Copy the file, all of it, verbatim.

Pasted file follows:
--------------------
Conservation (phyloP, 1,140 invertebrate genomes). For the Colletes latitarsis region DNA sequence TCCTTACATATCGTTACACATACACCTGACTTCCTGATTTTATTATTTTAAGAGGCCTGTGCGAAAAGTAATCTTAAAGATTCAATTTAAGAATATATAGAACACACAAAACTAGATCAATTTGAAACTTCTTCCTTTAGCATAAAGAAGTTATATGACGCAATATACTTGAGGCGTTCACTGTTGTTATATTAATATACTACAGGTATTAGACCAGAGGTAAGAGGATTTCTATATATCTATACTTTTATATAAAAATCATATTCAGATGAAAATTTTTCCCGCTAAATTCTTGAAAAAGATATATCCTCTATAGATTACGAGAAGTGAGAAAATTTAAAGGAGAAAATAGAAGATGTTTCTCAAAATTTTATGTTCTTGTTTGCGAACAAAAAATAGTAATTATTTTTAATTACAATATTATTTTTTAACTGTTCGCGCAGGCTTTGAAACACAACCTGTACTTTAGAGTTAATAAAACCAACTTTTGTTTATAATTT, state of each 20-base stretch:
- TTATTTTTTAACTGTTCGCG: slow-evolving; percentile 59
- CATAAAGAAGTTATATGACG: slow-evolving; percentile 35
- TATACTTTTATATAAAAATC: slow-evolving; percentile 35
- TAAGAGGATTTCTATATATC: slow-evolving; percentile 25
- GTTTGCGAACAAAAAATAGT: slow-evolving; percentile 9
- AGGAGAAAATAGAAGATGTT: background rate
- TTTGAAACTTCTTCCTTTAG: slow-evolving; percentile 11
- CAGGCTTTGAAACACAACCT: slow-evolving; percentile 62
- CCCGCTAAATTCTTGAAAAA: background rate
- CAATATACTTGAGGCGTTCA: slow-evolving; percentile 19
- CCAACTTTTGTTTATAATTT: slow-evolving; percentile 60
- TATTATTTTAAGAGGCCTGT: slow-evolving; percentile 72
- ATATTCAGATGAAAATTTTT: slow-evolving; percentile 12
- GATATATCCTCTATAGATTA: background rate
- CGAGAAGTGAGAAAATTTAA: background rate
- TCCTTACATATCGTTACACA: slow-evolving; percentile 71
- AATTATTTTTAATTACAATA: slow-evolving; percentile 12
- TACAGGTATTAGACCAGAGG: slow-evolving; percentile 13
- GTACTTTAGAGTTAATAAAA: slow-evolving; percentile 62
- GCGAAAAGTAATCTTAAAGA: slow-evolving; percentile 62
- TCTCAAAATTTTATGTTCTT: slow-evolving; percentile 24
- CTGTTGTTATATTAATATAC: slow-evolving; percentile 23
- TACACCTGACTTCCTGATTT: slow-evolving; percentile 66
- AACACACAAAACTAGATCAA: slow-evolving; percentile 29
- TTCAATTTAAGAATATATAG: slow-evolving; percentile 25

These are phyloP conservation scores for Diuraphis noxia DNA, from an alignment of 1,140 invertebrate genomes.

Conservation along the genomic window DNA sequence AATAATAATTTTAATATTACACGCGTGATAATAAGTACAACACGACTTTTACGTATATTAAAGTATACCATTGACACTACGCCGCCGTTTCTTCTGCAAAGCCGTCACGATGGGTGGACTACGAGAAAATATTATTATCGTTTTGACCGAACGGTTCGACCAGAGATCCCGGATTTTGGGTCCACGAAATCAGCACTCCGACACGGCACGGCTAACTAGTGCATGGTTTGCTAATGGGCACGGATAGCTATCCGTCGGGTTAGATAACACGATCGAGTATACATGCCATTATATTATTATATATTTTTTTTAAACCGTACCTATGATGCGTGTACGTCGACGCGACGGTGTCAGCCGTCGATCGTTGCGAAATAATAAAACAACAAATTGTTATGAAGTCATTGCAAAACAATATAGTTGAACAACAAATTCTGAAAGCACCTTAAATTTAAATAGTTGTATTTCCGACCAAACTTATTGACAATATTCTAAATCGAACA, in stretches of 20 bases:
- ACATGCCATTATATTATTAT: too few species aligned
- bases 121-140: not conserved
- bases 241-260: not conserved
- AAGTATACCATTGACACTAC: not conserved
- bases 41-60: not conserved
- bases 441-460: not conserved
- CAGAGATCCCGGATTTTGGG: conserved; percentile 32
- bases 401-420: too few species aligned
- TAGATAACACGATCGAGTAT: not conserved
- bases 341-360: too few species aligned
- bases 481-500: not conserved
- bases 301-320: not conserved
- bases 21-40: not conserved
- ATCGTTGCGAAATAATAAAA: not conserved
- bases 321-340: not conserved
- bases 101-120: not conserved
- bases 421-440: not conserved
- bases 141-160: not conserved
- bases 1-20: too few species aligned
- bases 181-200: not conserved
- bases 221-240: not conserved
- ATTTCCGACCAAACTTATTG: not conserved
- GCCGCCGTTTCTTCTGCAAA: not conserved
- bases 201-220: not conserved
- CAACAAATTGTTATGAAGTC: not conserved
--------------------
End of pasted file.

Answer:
Conservation (phyloP, 1,140 invertebrate genomes). For the Colletes latitarsis region DNA sequence TCCTTACATATCGTTACACATACACCTGACTTCCTGATTTTATTATTTTAAGAGGCCTGTGCGAAAAGTAATCTTAAAGATTCAATTTAAGAATATATAGAACACACAAAACTAGATCAATTTGAAACTTCTTCCTTTAGCATAAAGAAGTTATATGACGCAATATACTTGAGGCGTTCACTGTTGTTATATTAATATACTACAGGTATTAGACCAGAGGTAAGAGGATTTCTATATATCTATACTTTTATATAAAAATCATATTCAGATGAAAATTTTTCCCGCTAAATTCTTGAAAAAGATATATCCTCTATAGATTACGAGAAGTGAGAAAATTTAAAGGAGAAAATAGAAGATGTTTCTCAAAATTTTATGTTCTTGTTTGCGAACAAAAAATAGTAATTATTTTTAATTACAATATTATTTTTTAACTGTTCGCGCAGGCTTTGAAACACAACCTGTACTTTAGAGTTAATAAAACCAACTTTTGTTTATAATTT, state of each 20-base stretch:
- TTATTTTTTAACTGTTCGCG: slow-evolving; percentile 59
- CATAAAGAAGTTATATGACG: slow-evolving; percentile 35
- TATACTTTTATATAAAAATC: slow-evolving; percentile 35
- TAAGAGGATTTCTATATATC: slow-evolving; percentile 25
- GTTTGCGAACAAAAAATAGT: slow-evolving; percentile 9
- AGGAGAAAATAGAAGATGTT: background rate
- TTTGAAACTTCTTCCTTTAG: slow-evolving; percentile 11
- CAGGCTTTGAAACACAACCT: slow-evolving; percentile 62
- CCCGCTAAATTCTTGAAAAA: background rate
- CAATATACTTGAGGCGTTCA: slow-evolving; percentile 19
- CCAACTTTTGTTTATAATTT: slow-evolving; percentile 60
- TATTATTTTAAGAGGCCTGT: slow-evolving; percentile 72
- ATATTCAGATGAAAATTTTT: slow-evolving; percentile 12
- GATATATCCTCTATAGATTA: background rate
- CGAGAAGTGAGAAAATTTAA: background rate
- TCCTTACATATCGTTACACA: slow-evolving; percentile 71
- AATTATTTTTAATTACAATA: slow-evolving; percentile 12
- TACAGGTATTAGACCAGAGG: slow-evolving; percentile 13
- GTACTTTAGAGTTAATAAAA: slow-evolving; percentile 62
- GCGAAAAGTAATCTTAAAGA: slow-evolving; percentile 62
- TCTCAAAATTTTATGTTCTT: slow-evolving; percentile 24
- CTGTTGTTATATTAATATAC: slow-evolving; percentile 23
- TACACCTGACTTCCTGATTT: slow-evolving; percentile 66
- AACACACAAAACTAGATCAA: slow-evolving; percentile 29
- TTCAATTTAAGAATATATAG: slow-evolving; percentile 25

These are phyloP conservation scores for Diuraphis noxia DNA, from an alignment of 1,140 invertebrate genomes.

Conservation along the genomic window DNA sequence AATAATAATTTTAATATTACACGCGTGATAATAAGTACAACACGACTTTTACGTATATTAAAGTATACCATTGACACTACGCCGCCGTTTCTTCTGCAAAGCCGTCACGATGGGTGGACTACGAGAAAATATTATTATCGTTTTGACCGAACGGTTCGACCAGAGATCCCGGATTTTGGGTCCACGAAATCAGCACTCCGACACGGCACGGCTAACTAGTGCATGGTTTGCTAATGGGCACGGATAGCTATCCGTCGGGTTAGATAACACGATCGAGTATACATGCCATTATATTATTATATATTTTTTTTAAACCGTACCTATGATGCGTGTACGTCGACGCGACGGTGTCAGCCGTCGATCGTTGCGAAATAATAAAACAACAAATTGTTATGAAGTCATTGCAAAACAATATAGTTGAACAACAAATTCTGAAAGCACCTTAAATTTAAATAGTTGTATTTCCGACCAAACTTATTGACAATATTCTAAATCGAACA, in stretches of 20 bases:
- ACATGCCATTATATTATTAT: too few species aligned
- bases 121-140: not conserved
- bases 241-260: not conserved
- AAGTATACCATTGACACTAC: not conserved
- bases 41-60: not conserved
- bases 441-460: not conserved
- CAGAGATCCCGGATTTTGGG: conserved; percentile 32
- bases 401-420: too few species aligned
- TAGATAACACGATCGAGTAT: not conserved
- bases 341-360: too few species aligned
- bases 481-500: not conserved
- bases 301-320: not conserved
- bases 21-40: not conserved
- ATCGTTGCGAAATAATAAAA: not conserved
- bases 321-340: not conserved
- bases 101-120: not conserved
- bases 421-440: not conserved
- bases 141-160: not conserved
- bases 1-20: too few species aligned
- bases 181-200: not conserved
- bases 221-240: not conserved
- ATTTCCGACCAAACTTATTG: not conserved
- GCCGCCGTTTCTTCTGCAAA: not conserved
- bases 201-220: not conserved
- CAACAAATTGTTATGAAGTC: not conserved